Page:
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tlynch999

Sigh...I was going to mention the soundtrack for The Thing, but Jammer beat me to it.

 

In addition to that, though, I'd like to add the soundtrack for Alien. There's one track in particular that is very quiet with trickling, tinkling sounds played very low, followed by a SUDDEN BURST OF SOUND. I've used that track several times, and it worked very well on one friend back in college (those were the DAYS), nearly knocking him out of his chair.

 

I recommend soundtracks, especially for horror movies...

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Cousteau

There was a site linked to from here that contained loads of soundeffects.. Just sign up and you're good to go. Hmm...

 

Never saved a bookmark. It's got to be around here somewhere though. It was totally free, and had a huge number of soundeffects.

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Diva

I have recently fallen in love with the Battlestar Galactic sound tracks - miniseries and seasons 1 - 3. There is a lot of ambient music with various effects going on. I especially like some of the tracks with a lot of drum beats as I think they would work well to build tension

 

and possibly the Passacaglia from season one playing gently in the background as you do a montage scene where the world ends or something - it is that kind of music

 

I am intending to use a lot of this when I start my campaign (soon precious, very soon)

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Neurook

I don't know how these things work in America or other countries, but I went to the music section of the city library yesterday and had them help me out with finding some music suitable for Masks.

 

They were very helpful and I went home with some bigband jazz out of Harlem (from the 20-30's), some chanting and stuff from Tibet, and folkmusic from Kenya.

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Rev_Danno

I currently am using the following soundtracks:

The Virgin Suicides

La Planete Sauvage

Zombi

Silent Hill(video game) 1,2,&4

Along with some darker Pink Floyd, and some darker Gorillaz

 

In the past I've use Tom Waits, Twin Peaks soundtrack, Lard, Misfits, Nick Cave, and some other stuff.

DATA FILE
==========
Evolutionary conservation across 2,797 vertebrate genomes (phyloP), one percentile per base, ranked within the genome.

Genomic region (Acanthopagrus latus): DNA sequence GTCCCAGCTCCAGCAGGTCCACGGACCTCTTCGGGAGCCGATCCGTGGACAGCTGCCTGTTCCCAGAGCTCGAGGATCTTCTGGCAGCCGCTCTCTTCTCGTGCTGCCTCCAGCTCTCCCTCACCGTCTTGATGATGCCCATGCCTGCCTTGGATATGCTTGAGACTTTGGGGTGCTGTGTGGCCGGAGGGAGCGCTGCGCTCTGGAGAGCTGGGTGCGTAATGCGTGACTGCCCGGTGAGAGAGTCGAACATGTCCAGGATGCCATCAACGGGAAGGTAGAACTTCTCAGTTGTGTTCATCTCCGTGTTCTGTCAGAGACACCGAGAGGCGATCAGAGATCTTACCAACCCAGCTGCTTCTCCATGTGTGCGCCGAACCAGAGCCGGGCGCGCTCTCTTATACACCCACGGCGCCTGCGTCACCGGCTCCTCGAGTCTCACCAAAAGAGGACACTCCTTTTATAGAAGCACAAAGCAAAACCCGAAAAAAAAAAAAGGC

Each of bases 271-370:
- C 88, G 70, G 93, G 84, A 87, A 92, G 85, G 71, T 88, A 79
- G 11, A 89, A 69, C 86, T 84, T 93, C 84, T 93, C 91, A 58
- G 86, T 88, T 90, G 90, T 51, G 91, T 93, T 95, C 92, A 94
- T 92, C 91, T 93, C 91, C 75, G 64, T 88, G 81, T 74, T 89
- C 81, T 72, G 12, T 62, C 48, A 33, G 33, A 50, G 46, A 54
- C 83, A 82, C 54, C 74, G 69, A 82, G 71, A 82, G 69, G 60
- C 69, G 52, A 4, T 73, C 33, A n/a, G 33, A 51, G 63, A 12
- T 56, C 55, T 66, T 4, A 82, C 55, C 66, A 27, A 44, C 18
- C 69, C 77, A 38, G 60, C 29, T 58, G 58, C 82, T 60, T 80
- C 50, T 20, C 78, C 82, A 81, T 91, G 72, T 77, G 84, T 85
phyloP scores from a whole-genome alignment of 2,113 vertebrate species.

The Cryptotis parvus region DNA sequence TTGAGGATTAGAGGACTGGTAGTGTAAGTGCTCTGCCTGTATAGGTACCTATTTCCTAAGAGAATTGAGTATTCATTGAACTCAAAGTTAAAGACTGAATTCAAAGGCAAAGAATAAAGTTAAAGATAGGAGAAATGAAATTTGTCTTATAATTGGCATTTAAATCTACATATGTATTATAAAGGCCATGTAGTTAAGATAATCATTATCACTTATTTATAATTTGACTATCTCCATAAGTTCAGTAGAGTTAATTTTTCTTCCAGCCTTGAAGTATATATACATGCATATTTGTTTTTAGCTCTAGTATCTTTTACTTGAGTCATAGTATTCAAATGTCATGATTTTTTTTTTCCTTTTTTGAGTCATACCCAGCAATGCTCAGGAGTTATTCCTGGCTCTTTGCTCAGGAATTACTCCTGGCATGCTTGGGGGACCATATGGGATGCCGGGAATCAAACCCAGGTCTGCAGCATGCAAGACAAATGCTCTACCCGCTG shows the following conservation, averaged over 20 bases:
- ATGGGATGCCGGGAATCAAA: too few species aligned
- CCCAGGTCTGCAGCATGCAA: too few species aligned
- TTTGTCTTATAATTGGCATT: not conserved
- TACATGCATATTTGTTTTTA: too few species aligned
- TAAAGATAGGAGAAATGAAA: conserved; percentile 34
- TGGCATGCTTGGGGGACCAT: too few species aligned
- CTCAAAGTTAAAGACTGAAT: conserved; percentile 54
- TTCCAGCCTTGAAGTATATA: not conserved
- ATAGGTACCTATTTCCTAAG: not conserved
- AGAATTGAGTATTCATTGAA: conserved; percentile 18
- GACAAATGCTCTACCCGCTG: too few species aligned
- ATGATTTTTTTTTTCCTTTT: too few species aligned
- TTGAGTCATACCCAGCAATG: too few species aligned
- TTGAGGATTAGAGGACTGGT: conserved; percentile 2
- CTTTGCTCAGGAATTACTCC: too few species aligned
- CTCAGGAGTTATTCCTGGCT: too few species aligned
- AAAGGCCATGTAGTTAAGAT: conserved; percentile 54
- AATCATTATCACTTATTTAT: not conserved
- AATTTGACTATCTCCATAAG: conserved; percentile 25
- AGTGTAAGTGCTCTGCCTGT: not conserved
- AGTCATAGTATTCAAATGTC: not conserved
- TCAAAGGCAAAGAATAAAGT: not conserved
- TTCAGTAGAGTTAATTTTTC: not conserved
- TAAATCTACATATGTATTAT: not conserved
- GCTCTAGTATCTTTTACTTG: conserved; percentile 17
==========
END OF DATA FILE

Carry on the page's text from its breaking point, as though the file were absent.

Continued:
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Poet

When I'm writing out adventures, I tend to listen to music, however when playing, it's AKLO or silence.

 

When writing adventures, I'll listen to a wide variety, depending on the mood I plan to set.

Common playlist bands are:

Portishead

Claire Voyant

Switchblade Symphony

Nine Inch Nails (Ghosts I-IV pretty much rock for writing any CoC material)

The Tea Party

Cinephile

Poe

Darling Violetta

Deadboy and the Elephantmen

Lacuna Coil

Marilyn Manson (Mostly for modern adventures)

Morcheeba

The Smashing Pumpkins

Semisonic

Tonic

Voltaire

Xandria

 

You know, it seems like less in Winamp.

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SquibblyDibbly

When I really want to freak the players:

 

Ennio Morricone - The Thing

 

How weird, I always assumed John Carpenter produced the music to The Thing as he did with most of his other films. Anyone playing Beyond The Mountains of Madness would have to have this in their collection !

 

I highly reccomend any John Carpenter soundtrack. I managed to find the soundtrack to The Fog on I-Tunes which is ideal for Cthulhu ! Its extremely creepy to listen to and builds up the suspense nicely.

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shaggy

I just had a quick look around on Amazon for Ennio Morricone The Thing soundtrack and they said £60 - I think my players will have to make do with something else, its a pity because I remember hearing it somewhere before and it was great.